Continental Margins

A continental margin, the edge of the continent, is defined by the presence or absence of a nearby plate boundary, and a change in the type of crust: continental on one side of the boundary, oceanic on the other.  There are two types of margin, but three types of  plate boundary because a boundary can occur within a continent, or which solely oceanic crust.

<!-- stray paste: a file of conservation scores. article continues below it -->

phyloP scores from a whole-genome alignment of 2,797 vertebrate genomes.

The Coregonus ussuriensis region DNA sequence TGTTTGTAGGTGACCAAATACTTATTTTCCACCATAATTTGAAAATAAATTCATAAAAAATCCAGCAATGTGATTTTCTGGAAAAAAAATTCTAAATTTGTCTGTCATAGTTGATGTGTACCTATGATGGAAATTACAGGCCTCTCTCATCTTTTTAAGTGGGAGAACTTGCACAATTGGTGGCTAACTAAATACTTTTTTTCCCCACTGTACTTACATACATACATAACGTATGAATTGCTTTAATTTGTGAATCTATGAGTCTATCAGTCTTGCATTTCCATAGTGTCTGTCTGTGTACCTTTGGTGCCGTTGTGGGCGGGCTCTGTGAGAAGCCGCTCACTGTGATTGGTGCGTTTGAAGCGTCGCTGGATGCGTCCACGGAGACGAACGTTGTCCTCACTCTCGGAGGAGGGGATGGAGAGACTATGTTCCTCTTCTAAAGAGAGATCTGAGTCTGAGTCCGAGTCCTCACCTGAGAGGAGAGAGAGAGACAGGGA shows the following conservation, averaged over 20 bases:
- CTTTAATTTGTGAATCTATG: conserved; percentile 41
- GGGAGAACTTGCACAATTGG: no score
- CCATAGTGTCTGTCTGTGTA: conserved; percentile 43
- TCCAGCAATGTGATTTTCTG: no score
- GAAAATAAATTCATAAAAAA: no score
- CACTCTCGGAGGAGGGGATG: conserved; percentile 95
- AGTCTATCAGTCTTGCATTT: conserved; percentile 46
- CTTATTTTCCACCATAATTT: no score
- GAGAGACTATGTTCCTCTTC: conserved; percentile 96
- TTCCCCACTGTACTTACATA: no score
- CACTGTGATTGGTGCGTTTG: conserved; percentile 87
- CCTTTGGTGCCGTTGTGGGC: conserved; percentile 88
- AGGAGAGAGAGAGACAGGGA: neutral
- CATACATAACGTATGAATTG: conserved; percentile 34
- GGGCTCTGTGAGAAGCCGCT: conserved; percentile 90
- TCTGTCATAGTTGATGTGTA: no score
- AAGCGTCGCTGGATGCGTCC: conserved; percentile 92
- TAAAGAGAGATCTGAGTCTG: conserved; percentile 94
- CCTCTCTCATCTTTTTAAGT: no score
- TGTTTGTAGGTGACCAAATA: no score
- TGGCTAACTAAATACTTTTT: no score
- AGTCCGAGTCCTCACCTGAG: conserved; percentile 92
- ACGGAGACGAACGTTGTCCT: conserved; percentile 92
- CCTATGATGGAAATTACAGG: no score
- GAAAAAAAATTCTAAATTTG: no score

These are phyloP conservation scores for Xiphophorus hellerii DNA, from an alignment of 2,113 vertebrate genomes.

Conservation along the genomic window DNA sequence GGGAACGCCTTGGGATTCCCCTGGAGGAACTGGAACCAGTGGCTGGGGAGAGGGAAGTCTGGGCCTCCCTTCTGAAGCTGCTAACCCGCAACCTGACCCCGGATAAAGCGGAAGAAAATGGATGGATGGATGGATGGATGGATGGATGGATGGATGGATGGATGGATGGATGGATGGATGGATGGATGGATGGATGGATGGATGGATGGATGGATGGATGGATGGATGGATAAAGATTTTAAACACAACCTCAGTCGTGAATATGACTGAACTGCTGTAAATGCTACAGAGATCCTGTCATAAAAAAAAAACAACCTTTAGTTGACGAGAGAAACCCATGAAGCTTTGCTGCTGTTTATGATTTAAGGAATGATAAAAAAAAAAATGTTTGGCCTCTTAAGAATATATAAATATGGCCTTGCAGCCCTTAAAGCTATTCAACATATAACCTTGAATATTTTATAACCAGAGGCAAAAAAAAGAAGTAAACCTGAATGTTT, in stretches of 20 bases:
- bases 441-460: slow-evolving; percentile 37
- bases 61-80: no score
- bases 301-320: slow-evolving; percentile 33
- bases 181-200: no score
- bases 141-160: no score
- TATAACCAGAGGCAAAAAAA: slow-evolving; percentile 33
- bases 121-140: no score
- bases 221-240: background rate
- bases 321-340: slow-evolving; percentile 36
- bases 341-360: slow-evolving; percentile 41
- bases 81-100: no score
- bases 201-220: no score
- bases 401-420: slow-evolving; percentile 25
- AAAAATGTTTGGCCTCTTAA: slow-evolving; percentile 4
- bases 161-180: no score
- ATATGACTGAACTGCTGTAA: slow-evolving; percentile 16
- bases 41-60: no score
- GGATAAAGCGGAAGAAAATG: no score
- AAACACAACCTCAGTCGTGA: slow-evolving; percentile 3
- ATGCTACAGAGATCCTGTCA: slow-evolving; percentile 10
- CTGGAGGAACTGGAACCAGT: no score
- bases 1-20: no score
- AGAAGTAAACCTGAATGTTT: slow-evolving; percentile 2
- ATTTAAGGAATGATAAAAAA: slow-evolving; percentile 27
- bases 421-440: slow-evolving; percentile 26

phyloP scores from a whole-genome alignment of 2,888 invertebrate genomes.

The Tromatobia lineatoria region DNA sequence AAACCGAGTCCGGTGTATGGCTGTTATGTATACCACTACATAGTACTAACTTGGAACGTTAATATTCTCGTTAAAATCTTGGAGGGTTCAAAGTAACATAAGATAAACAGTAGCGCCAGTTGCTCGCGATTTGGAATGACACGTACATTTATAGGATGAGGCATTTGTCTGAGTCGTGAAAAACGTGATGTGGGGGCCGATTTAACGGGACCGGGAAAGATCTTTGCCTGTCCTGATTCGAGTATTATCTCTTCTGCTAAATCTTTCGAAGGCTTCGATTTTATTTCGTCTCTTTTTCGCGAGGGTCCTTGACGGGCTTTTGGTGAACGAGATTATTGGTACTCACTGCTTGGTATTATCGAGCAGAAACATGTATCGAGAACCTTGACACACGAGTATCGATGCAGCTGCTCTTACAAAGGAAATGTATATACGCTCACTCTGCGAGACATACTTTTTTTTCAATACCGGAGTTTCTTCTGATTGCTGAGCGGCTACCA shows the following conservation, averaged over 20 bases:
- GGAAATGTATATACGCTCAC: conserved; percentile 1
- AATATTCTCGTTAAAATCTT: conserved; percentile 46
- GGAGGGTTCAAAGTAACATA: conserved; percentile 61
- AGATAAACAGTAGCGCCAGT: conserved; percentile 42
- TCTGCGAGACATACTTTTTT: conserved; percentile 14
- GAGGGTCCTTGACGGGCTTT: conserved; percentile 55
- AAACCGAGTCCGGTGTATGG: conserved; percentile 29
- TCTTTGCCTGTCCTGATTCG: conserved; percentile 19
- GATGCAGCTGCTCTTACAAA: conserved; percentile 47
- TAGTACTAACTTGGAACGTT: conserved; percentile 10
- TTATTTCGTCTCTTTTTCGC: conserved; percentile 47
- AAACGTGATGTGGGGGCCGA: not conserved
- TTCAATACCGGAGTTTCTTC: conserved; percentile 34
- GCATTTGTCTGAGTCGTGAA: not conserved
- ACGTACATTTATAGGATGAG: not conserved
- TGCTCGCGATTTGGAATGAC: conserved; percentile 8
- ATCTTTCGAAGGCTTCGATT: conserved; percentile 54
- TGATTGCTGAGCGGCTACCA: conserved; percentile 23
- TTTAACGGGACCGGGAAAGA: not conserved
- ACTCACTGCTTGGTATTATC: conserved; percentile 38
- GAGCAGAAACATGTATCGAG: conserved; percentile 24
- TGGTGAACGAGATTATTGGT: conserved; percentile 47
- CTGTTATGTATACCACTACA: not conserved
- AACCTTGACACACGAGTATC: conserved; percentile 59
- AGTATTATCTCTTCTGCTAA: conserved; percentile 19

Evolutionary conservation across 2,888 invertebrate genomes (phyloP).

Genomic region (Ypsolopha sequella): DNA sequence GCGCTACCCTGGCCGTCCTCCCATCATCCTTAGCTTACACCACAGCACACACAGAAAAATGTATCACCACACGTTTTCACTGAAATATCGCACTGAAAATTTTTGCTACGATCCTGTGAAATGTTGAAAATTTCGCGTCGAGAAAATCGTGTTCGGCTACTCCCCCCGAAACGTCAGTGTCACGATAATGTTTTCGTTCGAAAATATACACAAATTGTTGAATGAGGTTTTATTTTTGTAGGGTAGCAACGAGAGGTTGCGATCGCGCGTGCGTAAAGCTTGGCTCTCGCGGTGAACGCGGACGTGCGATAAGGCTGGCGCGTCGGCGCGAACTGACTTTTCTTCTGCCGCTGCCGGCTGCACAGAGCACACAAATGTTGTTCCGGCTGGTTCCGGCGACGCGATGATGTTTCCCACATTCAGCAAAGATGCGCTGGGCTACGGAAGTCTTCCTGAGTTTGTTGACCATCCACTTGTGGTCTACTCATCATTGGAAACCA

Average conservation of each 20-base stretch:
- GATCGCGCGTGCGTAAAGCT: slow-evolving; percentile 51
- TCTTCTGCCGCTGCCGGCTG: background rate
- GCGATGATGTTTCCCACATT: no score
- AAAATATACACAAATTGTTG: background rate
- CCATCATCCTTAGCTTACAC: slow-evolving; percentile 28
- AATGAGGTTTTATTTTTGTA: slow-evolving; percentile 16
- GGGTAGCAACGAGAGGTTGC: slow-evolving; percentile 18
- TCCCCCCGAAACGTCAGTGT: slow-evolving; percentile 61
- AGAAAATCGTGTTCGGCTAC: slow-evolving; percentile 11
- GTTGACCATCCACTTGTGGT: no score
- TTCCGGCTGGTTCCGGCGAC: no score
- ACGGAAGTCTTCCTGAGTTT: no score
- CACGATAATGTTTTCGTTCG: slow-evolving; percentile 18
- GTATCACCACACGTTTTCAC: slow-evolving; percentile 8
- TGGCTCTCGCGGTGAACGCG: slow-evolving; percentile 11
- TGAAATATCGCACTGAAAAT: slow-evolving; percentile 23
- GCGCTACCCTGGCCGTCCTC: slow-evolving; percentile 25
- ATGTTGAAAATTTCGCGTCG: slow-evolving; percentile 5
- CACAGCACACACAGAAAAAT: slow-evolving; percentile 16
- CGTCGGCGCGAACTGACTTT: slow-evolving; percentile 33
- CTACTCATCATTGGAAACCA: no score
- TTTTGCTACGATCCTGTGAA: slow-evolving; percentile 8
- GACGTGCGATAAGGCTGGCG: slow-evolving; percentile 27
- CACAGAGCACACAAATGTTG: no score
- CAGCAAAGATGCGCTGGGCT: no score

Continental margin Plate Boundary Nearby Continental shelf width Associated Geologic Hazards Resources
Active/Pacific type Conservative or destructive near margin Generally narrow Volcanoes, earthquakes, tsunamis Oil/gas, minerals
Passive/Atlantic type None  (constructive has rifted away, and over time will be far away ("mid-ocean") Generally wide None Oil/gas

 

Passive margin.

Joshua Doubek, Wikipedia.

We will discuss Isostasy and rock density later, which will help explain why the layers have the thicknesses and depths they do.


Last revision 8/24/2016